Skimming with Plaster
Once the sub base has been repaired and is sound, it can be replastered to give you a clean, smooth surface to decorate.
Dampen the laths with a wet sponge, avoid making any plasterboard wet as this will destroy the paper covering. Trowel the first layer of plaster over the whole area pressing the mix firmly into the laths. Build up layers until flush with the surrounding plaster, allow it to stiffen then smooth with a trowel and blend the edges with a damp sponge.
To repair the surface you can use a one-coat plaster and skim the plaster on by hand using a trowel, at first pressing the mixture so that it bonds firmly between the laths or the plasterboard
Then build up the layer until it is level with the original plaster.
Smooth and level the surface using a flat, straight edge or plastering darby, and fill in any low spots or hollows. Allow the mixture to stiffen then trowel the surface as you would for any other plastering project
You can learn more about applying and skimming plaster in our How to Plaster guide
To get a good bond, I prefer making the wooden laths slightly wet with a damp sponge, this prevents them from sucking too much moisture out of the plaster.
If you have used plasterboard as a new sub-base, make sure this does not get wet, otherwise, the paper surface will deteriorate and the surface will fail.
If the level of the original plaster is very deep, consider using a two-coat method for applying the plaster. Trowel on the first coat and press it into the surface to ensure a good bond onto the laths, then scratch key the surface and let it set.
Apply a second topcoat using a trowel and use a darby to level it with the surrounding surface, to blend the edges use a damp sponge to feather the new plaster over the old existing surface.
Repairing a Lath and Plaster Ceiling
Damaged ceilings are often seen in older houses, usually due to water damage from a burst pipe or a leaking roof, the brown patchy stains are a tell-tale sign of water damage,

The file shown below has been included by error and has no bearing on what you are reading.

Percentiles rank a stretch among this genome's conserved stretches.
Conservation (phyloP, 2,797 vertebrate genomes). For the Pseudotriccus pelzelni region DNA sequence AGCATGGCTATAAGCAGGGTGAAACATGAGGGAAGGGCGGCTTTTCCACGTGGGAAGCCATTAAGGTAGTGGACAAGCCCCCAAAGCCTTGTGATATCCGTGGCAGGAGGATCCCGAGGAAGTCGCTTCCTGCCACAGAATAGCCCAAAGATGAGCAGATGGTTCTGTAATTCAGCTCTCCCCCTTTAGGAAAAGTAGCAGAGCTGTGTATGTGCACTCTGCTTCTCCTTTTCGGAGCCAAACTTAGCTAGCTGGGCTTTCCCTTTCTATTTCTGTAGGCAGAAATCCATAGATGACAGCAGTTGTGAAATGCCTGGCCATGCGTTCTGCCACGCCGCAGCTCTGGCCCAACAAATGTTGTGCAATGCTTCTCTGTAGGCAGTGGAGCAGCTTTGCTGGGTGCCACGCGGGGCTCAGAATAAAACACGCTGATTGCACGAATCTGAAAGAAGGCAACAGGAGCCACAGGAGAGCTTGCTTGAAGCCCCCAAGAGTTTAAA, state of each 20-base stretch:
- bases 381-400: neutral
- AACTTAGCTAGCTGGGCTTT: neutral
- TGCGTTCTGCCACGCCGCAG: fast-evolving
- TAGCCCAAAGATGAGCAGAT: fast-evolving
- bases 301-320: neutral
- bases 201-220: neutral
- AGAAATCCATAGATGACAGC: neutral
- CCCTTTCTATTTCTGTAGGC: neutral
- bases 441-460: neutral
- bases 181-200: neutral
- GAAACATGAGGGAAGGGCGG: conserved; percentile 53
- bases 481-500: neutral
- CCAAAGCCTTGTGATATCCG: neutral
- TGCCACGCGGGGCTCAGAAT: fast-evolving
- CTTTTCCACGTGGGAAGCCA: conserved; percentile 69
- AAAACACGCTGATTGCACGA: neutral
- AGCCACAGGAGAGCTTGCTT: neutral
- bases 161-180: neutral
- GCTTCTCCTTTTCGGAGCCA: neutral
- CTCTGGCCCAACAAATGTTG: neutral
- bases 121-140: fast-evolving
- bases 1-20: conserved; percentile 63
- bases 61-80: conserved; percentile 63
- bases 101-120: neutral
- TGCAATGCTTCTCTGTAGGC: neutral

As with repairing lath and plaster wall, the old, damaged plaster surface needs to be removed from the ceiling. Use a sharp utility knife to trim around the damage and then carefully pull the plaster away from the laths behind.
You can use a multi-function scraper to help lift the plaster away and I often use an 18V Multi-tool with an old, wide wood cutting blade to cut the plaster, taking care not to cut too deep and damage the wooden laths underneath.
Always wear eye and face protection when working overhead to help prevent any plaster from causing an accident. I find these Bole safety glasses very comfortable to wear
Cut the plaster back far enough to remove any loose or blown areas allowing you to work with a sound and solid surface.
Repair or replace any damaged laths as before using Plasterboard or wire mesh, cutting them back to the nearest joist.
Before you apply the first coat of plaster, make the wooden areas damp using a wet sponge then trowel on the first base coat, don’t build this up too thickly, scratch key the surface then allow it to set, and then apply a second thinner base coat.
You can scrape this back to leave you approximately 1/16” (2mm) ready for the top skim coat which can be blended with the surrounding area using a damp sponge as previously described.
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This article was written by: Richard Quinton – The DIY Help Desk Owner, Engineer & technical specialist.
Richard is one of the key partners in The DIY Help Desk team. He is a qualified Engineer, writer, and publisher, educated to Master’s level. He is a keen advocate of DIY and home improvements.
Richard enjoys helping others to learn new skills and reach their goals and believes that passing his knowledge and experience on through his writing is an effective way to positively impact the lifestyles and well-being of others on a larger scale.